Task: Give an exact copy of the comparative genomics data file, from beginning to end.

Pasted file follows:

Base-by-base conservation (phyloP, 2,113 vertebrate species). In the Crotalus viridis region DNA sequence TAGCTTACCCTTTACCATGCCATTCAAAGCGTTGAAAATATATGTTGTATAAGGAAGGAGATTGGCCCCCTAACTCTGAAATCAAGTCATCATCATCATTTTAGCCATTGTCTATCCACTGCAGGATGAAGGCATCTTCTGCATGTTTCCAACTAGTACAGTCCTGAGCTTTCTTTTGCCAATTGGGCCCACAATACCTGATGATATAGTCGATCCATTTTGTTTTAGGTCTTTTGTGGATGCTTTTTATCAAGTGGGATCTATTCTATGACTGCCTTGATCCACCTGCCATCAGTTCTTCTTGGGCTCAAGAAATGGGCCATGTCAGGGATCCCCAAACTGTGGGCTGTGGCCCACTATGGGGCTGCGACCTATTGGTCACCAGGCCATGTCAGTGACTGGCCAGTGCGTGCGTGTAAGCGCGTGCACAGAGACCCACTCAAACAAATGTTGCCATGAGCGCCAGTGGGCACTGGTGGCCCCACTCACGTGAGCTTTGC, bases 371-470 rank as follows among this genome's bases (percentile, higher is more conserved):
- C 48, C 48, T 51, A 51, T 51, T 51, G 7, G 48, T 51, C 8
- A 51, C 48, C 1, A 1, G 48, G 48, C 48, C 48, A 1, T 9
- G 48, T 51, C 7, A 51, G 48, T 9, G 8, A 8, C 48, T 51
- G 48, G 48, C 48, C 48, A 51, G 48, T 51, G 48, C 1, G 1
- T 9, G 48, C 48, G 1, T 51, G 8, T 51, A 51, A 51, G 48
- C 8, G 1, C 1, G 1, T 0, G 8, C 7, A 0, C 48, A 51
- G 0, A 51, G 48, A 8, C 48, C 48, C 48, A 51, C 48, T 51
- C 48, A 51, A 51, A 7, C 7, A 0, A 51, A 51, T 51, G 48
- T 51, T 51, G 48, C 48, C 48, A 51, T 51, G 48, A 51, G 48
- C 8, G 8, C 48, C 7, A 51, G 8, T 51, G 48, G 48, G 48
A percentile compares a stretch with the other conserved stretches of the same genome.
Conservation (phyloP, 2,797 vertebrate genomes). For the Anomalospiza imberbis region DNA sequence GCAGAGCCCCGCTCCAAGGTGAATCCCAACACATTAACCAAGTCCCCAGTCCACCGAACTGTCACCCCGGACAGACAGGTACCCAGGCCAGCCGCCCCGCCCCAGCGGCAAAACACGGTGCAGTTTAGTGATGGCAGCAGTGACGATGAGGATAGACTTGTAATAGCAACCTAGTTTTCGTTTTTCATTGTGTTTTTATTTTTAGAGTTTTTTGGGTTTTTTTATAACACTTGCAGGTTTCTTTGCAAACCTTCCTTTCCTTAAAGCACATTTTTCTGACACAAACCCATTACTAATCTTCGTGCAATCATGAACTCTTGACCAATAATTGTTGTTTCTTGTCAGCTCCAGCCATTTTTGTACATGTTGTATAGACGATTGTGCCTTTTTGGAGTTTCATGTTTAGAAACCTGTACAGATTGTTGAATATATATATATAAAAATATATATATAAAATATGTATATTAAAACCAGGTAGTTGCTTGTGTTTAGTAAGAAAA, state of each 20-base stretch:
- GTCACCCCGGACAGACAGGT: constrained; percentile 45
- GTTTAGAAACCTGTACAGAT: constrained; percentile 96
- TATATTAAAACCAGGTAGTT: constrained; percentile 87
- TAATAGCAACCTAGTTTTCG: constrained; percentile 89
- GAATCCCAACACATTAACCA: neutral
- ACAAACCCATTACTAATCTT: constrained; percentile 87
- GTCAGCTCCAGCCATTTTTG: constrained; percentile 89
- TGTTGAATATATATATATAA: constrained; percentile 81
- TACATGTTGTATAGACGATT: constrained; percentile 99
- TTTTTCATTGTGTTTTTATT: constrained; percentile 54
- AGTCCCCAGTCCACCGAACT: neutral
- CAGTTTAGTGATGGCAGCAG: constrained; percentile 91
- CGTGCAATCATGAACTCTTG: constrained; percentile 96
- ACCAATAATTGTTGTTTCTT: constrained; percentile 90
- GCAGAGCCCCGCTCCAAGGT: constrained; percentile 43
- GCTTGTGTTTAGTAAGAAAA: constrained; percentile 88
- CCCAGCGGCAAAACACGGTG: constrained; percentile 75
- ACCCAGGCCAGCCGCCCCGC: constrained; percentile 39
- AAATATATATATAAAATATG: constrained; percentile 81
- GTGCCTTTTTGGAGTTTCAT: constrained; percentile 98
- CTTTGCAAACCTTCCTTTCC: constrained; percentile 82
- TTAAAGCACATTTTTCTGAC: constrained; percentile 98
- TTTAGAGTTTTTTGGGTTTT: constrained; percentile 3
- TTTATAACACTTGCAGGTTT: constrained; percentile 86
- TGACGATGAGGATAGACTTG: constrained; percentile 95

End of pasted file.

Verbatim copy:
Base-by-base conservation (phyloP, 2,113 vertebrate species). In the Crotalus viridis region DNA sequence TAGCTTACCCTTTACCATGCCATTCAAAGCGTTGAAAATATATGTTGTATAAGGAAGGAGATTGGCCCCCTAACTCTGAAATCAAGTCATCATCATCATTTTAGCCATTGTCTATCCACTGCAGGATGAAGGCATCTTCTGCATGTTTCCAACTAGTACAGTCCTGAGCTTTCTTTTGCCAATTGGGCCCACAATACCTGATGATATAGTCGATCCATTTTGTTTTAGGTCTTTTGTGGATGCTTTTTATCAAGTGGGATCTATTCTATGACTGCCTTGATCCACCTGCCATCAGTTCTTCTTGGGCTCAAGAAATGGGCCATGTCAGGGATCCCCAAACTGTGGGCTGTGGCCCACTATGGGGCTGCGACCTATTGGTCACCAGGCCATGTCAGTGACTGGCCAGTGCGTGCGTGTAAGCGCGTGCACAGAGACCCACTCAAACAAATGTTGCCATGAGCGCCAGTGGGCACTGGTGGCCCCACTCACGTGAGCTTTGC, bases 371-470 rank as follows among this genome's bases (percentile, higher is more conserved):
- C 48, C 48, T 51, A 51, T 51, T 51, G 7, G 48, T 51, C 8
- A 51, C 48, C 1, A 1, G 48, G 48, C 48, C 48, A 1, T 9
- G 48, T 51, C 7, A 51, G 48, T 9, G 8, A 8, C 48, T 51
- G 48, G 48, C 48, C 48, A 51, G 48, T 51, G 48, C 1, G 1
- T 9, G 48, C 48, G 1, T 51, G 8, T 51, A 51, A 51, G 48
- C 8, G 1, C 1, G 1, T 0, G 8, C 7, A 0, C 48, A 51
- G 0, A 51, G 48, A 8, C 48, C 48, C 48, A 51, C 48, T 51
- C 48, A 51, A 51, A 7, C 7, A 0, A 51, A 51, T 51, G 48
- T 51, T 51, G 48, C 48, C 48, A 51, T 51, G 48, A 51, G 48
- C 8, G 8, C 48, C 7, A 51, G 8, T 51, G 48, G 48, G 48
A percentile compares a stretch with the other conserved stretches of the same genome.
Conservation (phyloP, 2,797 vertebrate genomes). For the Anomalospiza imberbis region DNA sequence GCAGAGCCCCGCTCCAAGGTGAATCCCAACACATTAACCAAGTCCCCAGTCCACCGAACTGTCACCCCGGACAGACAGGTACCCAGGCCAGCCGCCCCGCCCCAGCGGCAAAACACGGTGCAGTTTAGTGATGGCAGCAGTGACGATGAGGATAGACTTGTAATAGCAACCTAGTTTTCGTTTTTCATTGTGTTTTTATTTTTAGAGTTTTTTGGGTTTTTTTATAACACTTGCAGGTTTCTTTGCAAACCTTCCTTTCCTTAAAGCACATTTTTCTGACACAAACCCATTACTAATCTTCGTGCAATCATGAACTCTTGACCAATAATTGTTGTTTCTTGTCAGCTCCAGCCATTTTTGTACATGTTGTATAGACGATTGTGCCTTTTTGGAGTTTCATGTTTAGAAACCTGTACAGATTGTTGAATATATATATATAAAAATATATATATAAAATATGTATATTAAAACCAGGTAGTTGCTTGTGTTTAGTAAGAAAA, state of each 20-base stretch:
- GTCACCCCGGACAGACAGGT: constrained; percentile 45
- GTTTAGAAACCTGTACAGAT: constrained; percentile 96
- TATATTAAAACCAGGTAGTT: constrained; percentile 87
- TAATAGCAACCTAGTTTTCG: constrained; percentile 89
- GAATCCCAACACATTAACCA: neutral
- ACAAACCCATTACTAATCTT: constrained; percentile 87
- GTCAGCTCCAGCCATTTTTG: constrained; percentile 89
- TGTTGAATATATATATATAA: constrained; percentile 81
- TACATGTTGTATAGACGATT: constrained; percentile 99
- TTTTTCATTGTGTTTTTATT: constrained; percentile 54
- AGTCCCCAGTCCACCGAACT: neutral
- CAGTTTAGTGATGGCAGCAG: constrained; percentile 91
- CGTGCAATCATGAACTCTTG: constrained; percentile 96
- ACCAATAATTGTTGTTTCTT: constrained; percentile 90
- GCAGAGCCCCGCTCCAAGGT: constrained; percentile 43
- GCTTGTGTTTAGTAAGAAAA: constrained; percentile 88
- CCCAGCGGCAAAACACGGTG: constrained; percentile 75
- ACCCAGGCCAGCCGCCCCGC: constrained; percentile 39
- AAATATATATATAAAATATG: constrained; percentile 81
- GTGCCTTTTTGGAGTTTCAT: constrained; percentile 98
- CTTTGCAAACCTTCCTTTCC: constrained; percentile 82
- TTAAAGCACATTTTTCTGAC: constrained; percentile 98
- TTTAGAGTTTTTTGGGTTTT: constrained; percentile 3
- TTTATAACACTTGCAGGTTT: constrained; percentile 86
- TGACGATGAGGATAGACTTG: constrained; percentile 95